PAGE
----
“I think probably my first shot at the first round at Augusta,” he said. “I have a perfect drive there, so it gives me a lot of confidence.”
The 14-year-old Guan is back home in China preparing for next week’s fifth annual Asia-Pacific Amateur Championship. In many ways, he is the child embodiment of the reason the tournament exists.
It was five years ago that Masters Tournament chairman Billy Payne unveiled his vision for the “untapped opportunity in Asia” and the club’s role in the game’s growth there.
“We want to pursue the development of amateur golf for the purpose of creating heroes and legends among the representative countries, establishing role models who attract other kids to the game,” Payne said in 2008.
His soaring rhetoric was embraced for its spirit, though cynics might have rolled eyes at the prospective reality when they partnered with the R&A to create the Asia-Pacific Amateur. When the inaugural winner, Han Chang Won of South Korea, missed the cut in the 2010 Masters at 11-over par (the same score posted by that year’s U.S. Amateur finalists, incidentally), the growth timetable still seemed a long way off.
However, as the fifth chapter gets set to start Oct. 24-27 at Nanshan International Golf Club in China, any skeptics have disappeared. Years two and three delivered Japan’s Hideki Matsuyama, who not only made two cuts at Augusta but has already risen to No. 29 in the world rankings at the ripe old age of 21 with top-20 finishes in three majors last year and a spot in the Presidents Cup.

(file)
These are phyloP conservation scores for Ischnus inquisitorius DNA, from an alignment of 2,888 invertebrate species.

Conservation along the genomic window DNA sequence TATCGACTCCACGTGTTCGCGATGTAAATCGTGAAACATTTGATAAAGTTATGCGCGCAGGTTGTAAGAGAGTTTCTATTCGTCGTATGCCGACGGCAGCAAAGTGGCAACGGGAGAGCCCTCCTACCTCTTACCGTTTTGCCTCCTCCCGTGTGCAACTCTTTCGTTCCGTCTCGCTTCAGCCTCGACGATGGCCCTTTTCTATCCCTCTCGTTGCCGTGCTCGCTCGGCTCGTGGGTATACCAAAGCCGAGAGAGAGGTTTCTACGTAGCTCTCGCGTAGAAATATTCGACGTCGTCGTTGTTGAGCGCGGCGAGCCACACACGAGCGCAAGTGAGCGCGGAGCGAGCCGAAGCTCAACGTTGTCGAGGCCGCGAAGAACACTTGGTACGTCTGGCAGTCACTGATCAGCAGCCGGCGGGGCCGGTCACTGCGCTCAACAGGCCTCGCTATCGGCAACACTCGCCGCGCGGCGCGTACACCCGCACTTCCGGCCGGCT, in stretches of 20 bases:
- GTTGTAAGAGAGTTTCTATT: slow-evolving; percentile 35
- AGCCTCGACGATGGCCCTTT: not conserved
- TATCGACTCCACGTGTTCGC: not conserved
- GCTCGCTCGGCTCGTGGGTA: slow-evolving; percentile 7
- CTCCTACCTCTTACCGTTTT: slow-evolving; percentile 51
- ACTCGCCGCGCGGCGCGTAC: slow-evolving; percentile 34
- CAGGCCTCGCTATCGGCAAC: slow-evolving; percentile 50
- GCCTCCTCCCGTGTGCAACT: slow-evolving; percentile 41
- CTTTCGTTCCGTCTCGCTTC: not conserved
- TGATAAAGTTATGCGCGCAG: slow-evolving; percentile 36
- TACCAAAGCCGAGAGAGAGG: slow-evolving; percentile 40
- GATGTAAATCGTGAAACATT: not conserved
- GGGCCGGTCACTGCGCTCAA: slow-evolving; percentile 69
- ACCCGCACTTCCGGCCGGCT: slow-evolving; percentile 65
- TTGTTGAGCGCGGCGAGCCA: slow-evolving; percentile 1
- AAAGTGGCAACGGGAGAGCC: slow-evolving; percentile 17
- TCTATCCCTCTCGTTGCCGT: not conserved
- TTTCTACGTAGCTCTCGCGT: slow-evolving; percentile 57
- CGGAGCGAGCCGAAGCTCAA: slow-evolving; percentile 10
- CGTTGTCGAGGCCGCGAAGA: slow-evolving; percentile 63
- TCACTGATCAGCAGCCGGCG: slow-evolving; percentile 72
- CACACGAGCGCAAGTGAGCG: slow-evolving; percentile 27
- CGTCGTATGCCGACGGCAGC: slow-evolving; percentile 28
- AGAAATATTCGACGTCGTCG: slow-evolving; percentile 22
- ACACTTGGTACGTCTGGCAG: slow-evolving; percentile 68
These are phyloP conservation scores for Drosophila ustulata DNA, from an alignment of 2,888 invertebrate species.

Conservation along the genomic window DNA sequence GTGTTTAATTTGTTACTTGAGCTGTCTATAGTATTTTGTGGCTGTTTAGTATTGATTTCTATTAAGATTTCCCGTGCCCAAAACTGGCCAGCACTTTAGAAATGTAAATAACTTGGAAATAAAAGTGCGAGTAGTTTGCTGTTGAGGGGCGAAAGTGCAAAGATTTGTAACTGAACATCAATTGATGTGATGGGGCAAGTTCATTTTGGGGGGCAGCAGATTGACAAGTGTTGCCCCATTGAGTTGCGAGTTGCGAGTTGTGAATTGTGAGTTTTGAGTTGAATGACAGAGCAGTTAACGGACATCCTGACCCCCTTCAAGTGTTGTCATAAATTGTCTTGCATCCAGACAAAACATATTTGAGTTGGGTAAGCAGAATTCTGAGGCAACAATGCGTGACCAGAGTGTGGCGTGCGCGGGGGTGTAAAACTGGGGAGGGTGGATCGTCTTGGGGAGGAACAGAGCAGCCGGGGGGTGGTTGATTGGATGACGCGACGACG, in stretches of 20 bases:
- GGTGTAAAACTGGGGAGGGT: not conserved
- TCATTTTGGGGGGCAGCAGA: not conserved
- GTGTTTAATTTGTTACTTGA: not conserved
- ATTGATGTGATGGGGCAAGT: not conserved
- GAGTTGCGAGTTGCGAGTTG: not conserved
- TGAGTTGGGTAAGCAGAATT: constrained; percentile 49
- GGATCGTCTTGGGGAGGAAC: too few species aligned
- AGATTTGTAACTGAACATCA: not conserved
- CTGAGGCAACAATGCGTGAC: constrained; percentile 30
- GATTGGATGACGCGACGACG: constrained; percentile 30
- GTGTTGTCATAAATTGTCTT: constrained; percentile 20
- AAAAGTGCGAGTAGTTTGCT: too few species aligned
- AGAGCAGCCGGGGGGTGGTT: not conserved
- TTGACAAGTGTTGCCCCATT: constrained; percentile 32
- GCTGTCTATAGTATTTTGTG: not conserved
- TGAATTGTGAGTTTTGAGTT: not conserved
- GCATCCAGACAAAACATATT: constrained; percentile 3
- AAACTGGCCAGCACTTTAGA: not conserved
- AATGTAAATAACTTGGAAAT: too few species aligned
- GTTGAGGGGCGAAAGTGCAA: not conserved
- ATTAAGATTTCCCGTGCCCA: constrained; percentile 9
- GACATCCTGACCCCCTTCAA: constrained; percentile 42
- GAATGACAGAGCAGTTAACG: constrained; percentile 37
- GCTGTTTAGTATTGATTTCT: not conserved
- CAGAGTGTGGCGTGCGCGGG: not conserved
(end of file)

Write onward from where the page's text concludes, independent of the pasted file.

Then came last year’s revelation, Guan – a middle schooler with the power of a Fred Funk and the short-game prowess of Luke Donald. The youngest player to ever compete in a major championship last April, Guan defied all logic by scrambling his way into the weekend at the Masters and claiming the silver medal as the only amateur to make the cut (and youngest in tour history).
His impact on golf in the emerging Chinese market was exactly what Payne had envisioned.
“When I went back to China, I think more people recognized me, appreciate their support a lot,” Guan said. “I think the most important thing is that more and more people, and especially young Chinese people, know about golf and start to pick up the game. ... More people know about the Masters and I think it means a lot to the young players in China and they think, probably, the Masters is not that far away from them.”
HIS PERFORMANCE AT Augusta was dazzling in spite of a high-profile slow-play penalty that left Ben Crenshaw on the verge of tears and many others fuming that a seventh-grader would be made an example of for a scourge practiced by so many of the game’s professionals.
Six months later, Guan still isn’t bitter about the slow-play penalty.
“I still respect what they do with me,” he said. “I still really respect the referee and I think it’s a really good experience to me, so I learned from that. ... I think I should thank (him) for that.”